Nfld. & Labrador

Songwriter pays tribute to Cougar crash tragedy

A woman who wrote a heartfelt song about last month's helicopter crash off Newfoundland within hours of learning of the disaster did not know she had a personal connection to it.

A woman who wrote a heartfelt song about last month's helicopter crash off Newfoundland within hours of learning of the disaster did not know she had a personal connection to it.

Eddi Kenny-Boyd, a singer and songwriter based in Portugal Cove-St. Philip's, said her song Cougar Tragedy flowed out of her as a direct response to the shock she felt on March 12, when the helicopter crashed, killing 17 of the 18 people aboard.

"I was having lunch with some friends and the message came across and I didn't know how to take it in," Kenny-Boyd said in an interview.

"I went home and I picked up the guitar and I sat down and it poured. I mean, literally — the whole song came out."

The song opens with the words: "The March wind was cold, I felt the chill deep in my soul," and reflects how Newfoundland and Labrador was plunged into mourning over the loss. The helicopter had been carrying offshore oil platform workers on what Kenny-Boyd's song describes as a "routine flight."

What Kenny-Boyd did not know when she was writing those lines was that she had a personal connection to the tragedy, through Allison Maher, 26, whose body was the first to be recovered.

"Several of my cousins are married to her aunts and uncles and I've known the family as a young child and it really hit home then," she said.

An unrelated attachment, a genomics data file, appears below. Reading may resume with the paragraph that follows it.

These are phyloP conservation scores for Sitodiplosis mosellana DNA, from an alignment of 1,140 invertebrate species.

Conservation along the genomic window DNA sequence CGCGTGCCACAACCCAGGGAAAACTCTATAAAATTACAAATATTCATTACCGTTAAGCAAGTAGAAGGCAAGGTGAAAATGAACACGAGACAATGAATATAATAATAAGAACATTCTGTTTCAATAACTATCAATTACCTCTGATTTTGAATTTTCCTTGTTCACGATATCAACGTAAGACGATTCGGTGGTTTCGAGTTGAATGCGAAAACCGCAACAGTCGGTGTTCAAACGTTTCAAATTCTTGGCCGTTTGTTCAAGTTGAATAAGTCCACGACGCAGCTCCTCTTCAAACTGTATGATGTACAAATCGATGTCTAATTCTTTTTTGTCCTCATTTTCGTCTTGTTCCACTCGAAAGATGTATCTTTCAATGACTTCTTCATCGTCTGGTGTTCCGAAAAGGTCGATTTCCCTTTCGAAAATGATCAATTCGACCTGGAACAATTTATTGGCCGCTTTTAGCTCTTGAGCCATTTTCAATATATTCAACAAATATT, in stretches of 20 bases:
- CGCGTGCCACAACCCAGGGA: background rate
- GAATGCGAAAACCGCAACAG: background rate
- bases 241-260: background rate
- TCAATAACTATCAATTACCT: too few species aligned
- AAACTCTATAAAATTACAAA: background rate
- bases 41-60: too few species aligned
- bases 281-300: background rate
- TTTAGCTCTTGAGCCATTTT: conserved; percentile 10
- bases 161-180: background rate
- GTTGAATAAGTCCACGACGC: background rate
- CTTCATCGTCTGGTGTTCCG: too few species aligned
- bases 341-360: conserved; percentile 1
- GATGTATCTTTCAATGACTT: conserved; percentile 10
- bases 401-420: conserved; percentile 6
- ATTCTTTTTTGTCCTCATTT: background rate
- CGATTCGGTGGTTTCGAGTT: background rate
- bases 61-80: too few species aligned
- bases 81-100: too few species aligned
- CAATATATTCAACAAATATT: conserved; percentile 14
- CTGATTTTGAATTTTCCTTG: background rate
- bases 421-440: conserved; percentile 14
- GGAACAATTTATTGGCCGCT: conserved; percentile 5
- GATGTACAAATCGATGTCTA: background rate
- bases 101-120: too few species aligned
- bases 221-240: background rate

Funeral had profound effect

The meaning became even more poignant after she attended Maher's funeral, in which hundreds of people crowded into a small wooden church in Fermeuse, on Newfoundland's southern shore.

"It was really quite remarkable to see Newfoundland come together and it was in Fermeuse where I grew up and was raised," she said.

"To see people come together, it really made me really feel warm, in the sadness of all of it."

Through all of that, she couldn't find the right time to play the song, one of several that have already been written about a dark episode in the province's recent history.

One, Fall into the Ocean, was written and recorded by Mark Frost aboard the SeaRose offshore platform, in honour of his colleague and friend John Pelley, who died in the crash.

"People are ready to hear something healing, I think," Kenny-Boyd said. "I hope they realize that it's from the heart and that their loved ones will never, ever be forgotten."